Despite the small quality-of-life improvements that could have been made with the remaster, I still love the game all the way through. As Modern Vintage Gamer put it, this is a “remaster done right.” The graphics, as amazing as they were in the GameCube/Wii days, look even better. I’m amazed the game runs 60 FPS on the Switch’s aging hardware.
The $40 price tag? Not bad at all. Hell, I would have paid $100 for this if I had to. A game that relives nostalgia for the Metroid series, a game that is as much of a stress-reliever as this, is totally worth it.
Image credit: Nintendo Life
Oh, and when you’re playing the game the second time through, I recommend disabling the HUD. Makes the game look more cinematic while playing.
What about Prime 2 and 3? Will we see those remastered as well? If so, will they be priced separately at $40 a slice, kind of like what Square Enix is doing with the Final Fantasy VII Remake? We haven’t heard anything from Nintendo about that. But I’d still pay for them.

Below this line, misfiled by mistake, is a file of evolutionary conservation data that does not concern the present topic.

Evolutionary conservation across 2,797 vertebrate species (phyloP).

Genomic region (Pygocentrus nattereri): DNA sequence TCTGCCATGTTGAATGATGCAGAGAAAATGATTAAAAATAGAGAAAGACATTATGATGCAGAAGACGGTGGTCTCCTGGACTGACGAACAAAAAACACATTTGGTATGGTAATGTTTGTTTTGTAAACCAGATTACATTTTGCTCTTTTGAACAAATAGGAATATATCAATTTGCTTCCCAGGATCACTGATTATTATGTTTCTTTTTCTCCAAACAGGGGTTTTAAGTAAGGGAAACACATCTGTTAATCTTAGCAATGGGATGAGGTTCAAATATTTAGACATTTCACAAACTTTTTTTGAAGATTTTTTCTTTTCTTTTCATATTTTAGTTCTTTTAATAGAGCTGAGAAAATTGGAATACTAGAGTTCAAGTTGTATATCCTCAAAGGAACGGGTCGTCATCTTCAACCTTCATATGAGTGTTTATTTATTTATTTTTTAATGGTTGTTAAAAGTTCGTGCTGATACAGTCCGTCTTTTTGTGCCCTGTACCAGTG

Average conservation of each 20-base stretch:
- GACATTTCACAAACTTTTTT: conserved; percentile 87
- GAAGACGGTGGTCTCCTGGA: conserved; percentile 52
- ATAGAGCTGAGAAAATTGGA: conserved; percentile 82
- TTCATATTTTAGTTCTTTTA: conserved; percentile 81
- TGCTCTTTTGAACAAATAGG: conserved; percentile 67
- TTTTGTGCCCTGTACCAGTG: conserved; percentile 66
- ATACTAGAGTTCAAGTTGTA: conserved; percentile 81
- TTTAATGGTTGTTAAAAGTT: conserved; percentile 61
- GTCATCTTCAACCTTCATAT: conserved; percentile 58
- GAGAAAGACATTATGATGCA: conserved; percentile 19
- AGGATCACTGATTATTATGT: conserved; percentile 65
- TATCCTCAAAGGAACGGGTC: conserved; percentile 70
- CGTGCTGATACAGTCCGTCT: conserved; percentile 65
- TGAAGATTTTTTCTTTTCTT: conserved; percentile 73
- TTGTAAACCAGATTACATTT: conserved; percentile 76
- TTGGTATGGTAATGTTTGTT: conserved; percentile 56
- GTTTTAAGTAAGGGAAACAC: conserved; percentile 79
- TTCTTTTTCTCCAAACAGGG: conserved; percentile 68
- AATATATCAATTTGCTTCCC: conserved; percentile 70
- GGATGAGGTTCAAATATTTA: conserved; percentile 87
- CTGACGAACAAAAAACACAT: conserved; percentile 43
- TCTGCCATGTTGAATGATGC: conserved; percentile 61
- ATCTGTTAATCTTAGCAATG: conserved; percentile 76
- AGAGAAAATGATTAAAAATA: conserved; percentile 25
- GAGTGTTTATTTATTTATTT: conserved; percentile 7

In the meantime, Metroid Prime Remastered gives us a taste of what Metroid Prime 4 will look like. Very much looking forward to that game.
- faithfully remade in HD, while retaining smooth 60 FPS gameplay
- updated lighting looks great
- plenty of control options
- flaws from the original were not addressed, such as the needless traversal, unskippable cutscenes, manual saves, etc.
If you’d like to see some more Metroid-related articles from me, I have them listed below:
- Metroid Prime retrospective
- emulating Metroid Prime Remastered on Deck
- interview with devs/artists from the unofficial remaster
Cover image credit: Nintendo